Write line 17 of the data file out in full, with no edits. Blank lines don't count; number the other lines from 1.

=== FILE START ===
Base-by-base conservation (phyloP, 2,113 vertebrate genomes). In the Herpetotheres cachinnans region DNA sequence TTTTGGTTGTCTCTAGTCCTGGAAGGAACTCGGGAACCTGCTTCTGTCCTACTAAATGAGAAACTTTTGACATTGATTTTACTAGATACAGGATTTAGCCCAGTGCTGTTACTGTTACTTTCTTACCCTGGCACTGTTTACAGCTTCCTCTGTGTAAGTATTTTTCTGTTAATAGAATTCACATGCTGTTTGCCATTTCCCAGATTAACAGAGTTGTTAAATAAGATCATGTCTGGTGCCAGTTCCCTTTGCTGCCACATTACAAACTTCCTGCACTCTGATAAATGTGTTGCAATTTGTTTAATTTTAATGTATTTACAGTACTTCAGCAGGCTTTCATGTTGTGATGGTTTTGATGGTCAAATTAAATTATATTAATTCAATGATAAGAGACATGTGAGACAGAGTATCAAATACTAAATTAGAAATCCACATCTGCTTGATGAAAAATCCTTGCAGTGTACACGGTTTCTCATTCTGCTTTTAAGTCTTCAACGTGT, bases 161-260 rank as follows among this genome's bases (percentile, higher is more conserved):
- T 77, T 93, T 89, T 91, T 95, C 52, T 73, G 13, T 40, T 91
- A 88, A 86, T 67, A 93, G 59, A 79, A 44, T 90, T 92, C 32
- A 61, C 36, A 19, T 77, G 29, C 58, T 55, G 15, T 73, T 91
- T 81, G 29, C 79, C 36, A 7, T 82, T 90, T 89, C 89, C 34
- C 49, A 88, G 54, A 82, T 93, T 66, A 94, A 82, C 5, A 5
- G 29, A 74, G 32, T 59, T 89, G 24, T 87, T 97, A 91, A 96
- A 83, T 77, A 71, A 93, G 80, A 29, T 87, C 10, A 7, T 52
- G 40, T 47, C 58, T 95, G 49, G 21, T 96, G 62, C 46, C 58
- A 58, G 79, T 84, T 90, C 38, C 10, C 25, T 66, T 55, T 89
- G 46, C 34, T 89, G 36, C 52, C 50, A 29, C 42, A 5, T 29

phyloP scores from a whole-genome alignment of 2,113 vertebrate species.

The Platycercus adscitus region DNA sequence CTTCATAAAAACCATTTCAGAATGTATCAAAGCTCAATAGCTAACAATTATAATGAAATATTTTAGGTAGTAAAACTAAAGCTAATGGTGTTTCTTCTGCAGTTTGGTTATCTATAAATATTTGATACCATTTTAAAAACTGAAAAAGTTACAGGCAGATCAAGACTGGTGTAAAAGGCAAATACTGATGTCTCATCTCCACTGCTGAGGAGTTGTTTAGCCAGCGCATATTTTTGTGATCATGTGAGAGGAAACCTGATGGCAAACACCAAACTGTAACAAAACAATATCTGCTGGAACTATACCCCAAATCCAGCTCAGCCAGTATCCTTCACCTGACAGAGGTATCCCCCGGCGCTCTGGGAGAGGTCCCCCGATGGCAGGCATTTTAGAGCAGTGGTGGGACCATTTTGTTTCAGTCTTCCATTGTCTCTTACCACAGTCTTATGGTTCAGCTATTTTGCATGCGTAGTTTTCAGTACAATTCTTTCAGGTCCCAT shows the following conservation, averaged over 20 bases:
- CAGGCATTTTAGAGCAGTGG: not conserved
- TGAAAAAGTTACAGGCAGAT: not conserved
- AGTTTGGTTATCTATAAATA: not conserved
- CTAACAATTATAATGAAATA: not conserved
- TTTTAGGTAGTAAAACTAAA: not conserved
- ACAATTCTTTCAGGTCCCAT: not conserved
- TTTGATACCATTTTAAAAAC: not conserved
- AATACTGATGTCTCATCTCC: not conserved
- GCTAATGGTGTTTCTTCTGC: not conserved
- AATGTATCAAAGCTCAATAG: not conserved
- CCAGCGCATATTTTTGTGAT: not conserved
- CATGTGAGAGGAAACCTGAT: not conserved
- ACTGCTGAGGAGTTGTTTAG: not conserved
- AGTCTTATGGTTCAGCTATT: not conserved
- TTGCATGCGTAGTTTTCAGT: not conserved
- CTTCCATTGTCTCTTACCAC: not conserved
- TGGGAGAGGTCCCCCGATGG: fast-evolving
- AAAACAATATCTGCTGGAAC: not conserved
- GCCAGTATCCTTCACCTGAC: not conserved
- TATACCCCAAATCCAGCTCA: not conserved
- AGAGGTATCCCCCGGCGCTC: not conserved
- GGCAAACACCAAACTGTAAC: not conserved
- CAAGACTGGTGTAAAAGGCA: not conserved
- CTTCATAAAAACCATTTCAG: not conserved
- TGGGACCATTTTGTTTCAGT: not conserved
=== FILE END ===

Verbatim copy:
- CTAACAATTATAATGAAATA: not conserved